Operation Deep Freeze Ends Record Setting Season

HICKAM AIR FORCE BASE, Hawaii – Ski-equipped LC-130 Hercules and C-17 Globemaster IIIs redeployed from Christchurch, New Zealand, wrapped up the 2006-2007 season of Operation Deep Freeze in late February. This unique joint and total force mission has supported the National Science Foundation and U.S. Antarctic Program since 1955 and is currently led by Pacific Air Forces, 13th Air Force.

“This has been a record setting year. We moved more cargo and more people and did it faster this year than ever before,” said Lt. Gen. Chip Utterback the Joint Task Force-Support Forces Antarctica commander.

“I’m incredibly proud of our Airmen and Sailors who showed great initiative and innovation while operating in the coldest, windiest, most inhospitable continent on the globe,” he said. “Despite that environment they ensured fuel, supplies and personnel were delivered safely and on time to McMurdo Station and camps throughout the continent.”

During the recently concluded 2006-2007 season, LC-130s flew 430 missions, moving nearly 11 million pounds of cargo and 1,000 passengers throughout Antarctica. The C-17s flew 57 missions to McMurdo Station, Antarctica, from Christchurch carrying more than 3 million pounds of cargo and 2,700 passengers to McMurdo, and more than 720,000 pounds of cargo and 2,600 passengers to Christchurch from McMurdo.

Also this season, C-17 aircrews achieved an airpower milestone Dec. 19 by completing the first C-17 airdrop mission that delivered approximately 70,000 pounds of supplies to the South Pole. The ability to airdrop supplies using the C-17 versus the LC-130, which is the traditional platform used to airland supplies on the ice, allows aircrews to deliver up to four times as much supplies in a single airdrop mission in conditions that do not permit airland missions.

The LC-130s and personnel from the 109th Airlift Wing, New York Air National Guard; C-17s and personnel from the 62nd and 446th Airlift Wings, McChord Air Force Base, Wash., supported air operations for JTF-SFA. The U.S. Coast Guard Icebreaker Polar Sea, homeported in Seattle, worked with contracted Swedish icebreaker Oden to cut a channel to the McMurdo Ice Pier, and Sailors from Naval Cargo Handling Battalion 1, Williamsburg, Va., deployed to McMurdo Station to offload cargo brought to McMurdo by the Military Sealift Command-contracted ship, American Tern.

The Polar Sea, joined the Oden Jan. 1, which began breaking ice Dec. 26. In supporting ODF, USCG icebreakers have broken through as much as 84 nautical miles of ice to produce a navigable shipping channel into McMurdo Station. This year’s channel was about 23 nautical miles long – 13 of which is first year ice at an average thickness of 3-5 feet and 10 of which is multi-year ice at an average thickness of 5-11 feet.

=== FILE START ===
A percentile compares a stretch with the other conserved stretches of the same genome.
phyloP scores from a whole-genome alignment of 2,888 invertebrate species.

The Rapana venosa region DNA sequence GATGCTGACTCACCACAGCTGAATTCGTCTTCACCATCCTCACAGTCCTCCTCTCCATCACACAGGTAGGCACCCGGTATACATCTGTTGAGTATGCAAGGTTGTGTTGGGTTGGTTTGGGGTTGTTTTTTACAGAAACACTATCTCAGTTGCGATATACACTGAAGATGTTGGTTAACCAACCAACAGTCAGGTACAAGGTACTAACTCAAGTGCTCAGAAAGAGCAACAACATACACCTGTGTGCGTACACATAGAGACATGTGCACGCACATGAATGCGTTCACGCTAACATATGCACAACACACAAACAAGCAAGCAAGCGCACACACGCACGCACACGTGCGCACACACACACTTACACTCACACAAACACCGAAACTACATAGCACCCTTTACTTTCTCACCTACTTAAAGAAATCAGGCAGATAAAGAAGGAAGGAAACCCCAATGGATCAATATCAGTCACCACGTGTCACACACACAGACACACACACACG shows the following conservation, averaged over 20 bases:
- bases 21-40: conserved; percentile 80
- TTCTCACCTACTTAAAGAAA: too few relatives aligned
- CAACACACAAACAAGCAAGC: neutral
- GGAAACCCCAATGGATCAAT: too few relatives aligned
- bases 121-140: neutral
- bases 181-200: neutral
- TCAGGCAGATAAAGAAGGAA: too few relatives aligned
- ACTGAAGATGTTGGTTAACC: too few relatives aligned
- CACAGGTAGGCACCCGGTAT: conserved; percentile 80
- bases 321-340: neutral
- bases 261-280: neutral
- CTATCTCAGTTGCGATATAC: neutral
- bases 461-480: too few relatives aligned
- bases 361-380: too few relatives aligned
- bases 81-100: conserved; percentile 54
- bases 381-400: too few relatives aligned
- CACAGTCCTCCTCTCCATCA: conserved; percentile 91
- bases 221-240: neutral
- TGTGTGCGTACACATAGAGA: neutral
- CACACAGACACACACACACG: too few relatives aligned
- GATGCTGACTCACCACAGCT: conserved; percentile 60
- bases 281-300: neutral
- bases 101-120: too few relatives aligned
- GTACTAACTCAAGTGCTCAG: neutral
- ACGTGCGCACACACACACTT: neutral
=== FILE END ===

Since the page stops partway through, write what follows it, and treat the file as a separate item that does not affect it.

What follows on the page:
This vital shipping channel allows supply ships to deliver more than 6 million gallons of fuel and 4,000 metric tons of cargo, enabling McMurdo and South Pole Stations to remain manned and operational throughout the harsh winter months. The Polar Sea also acts as a floating research platform for scientists that travel onboard. Ice breaking operations concluded Feb. 15 with the departure of the Polar Sea from McMurdo Station.

The Polar Sea, a 399-foot polar class icebreaker with a 140-person crew, is recently out of a two-year overhaul and was specifically designed for solo icebreaking in remote Polar Regions. The ship turned 29 in January of this year. The cutter’s red reinforced hull is made of 1.75 inches of steel that covers a specially contoured icebreaking bow. The ship can call on 75,000 shaft horsepower enabling it to break up to 21 feet of ice. The Polar Sea has deployed 17 times in support of ODF.

Sailors from NCHB 1 completed cargo handling operations at McMurdo Ice Pier Feb. 11. The detachment of 70 Sailors began off-loading operations Feb. 4 when the American Tern arrived at the ice pier. The Sailors off-loaded 10.4 million pounds of cargo, then turned around and on Feb. 7 started backloading 9.6 million pounds of cargo onto the ship.

In addition to retrograde and scientific material being shipped off the continent, many of the 583 shipping containers contain trash and waste. In order to maintain the pristine environment of the continent, international treaty stipulates nothing can be left behind. All trash and waste is containerized, removed and transported off the continent.

The Sailors worked around the clock in two 12-hour shifts to complete this mission. February in Antarctica provides continuous sunlight, which contributes to mission safety and efficiency.

For more than 50 years the NSF has relied on the skills and unique abilities of Airmen and Sailors from the U.S. Air Force, Coast Guard and Navy to ensure safe delivery of life-sustaining cargo for its research scientists and residents at McMurdo Station.

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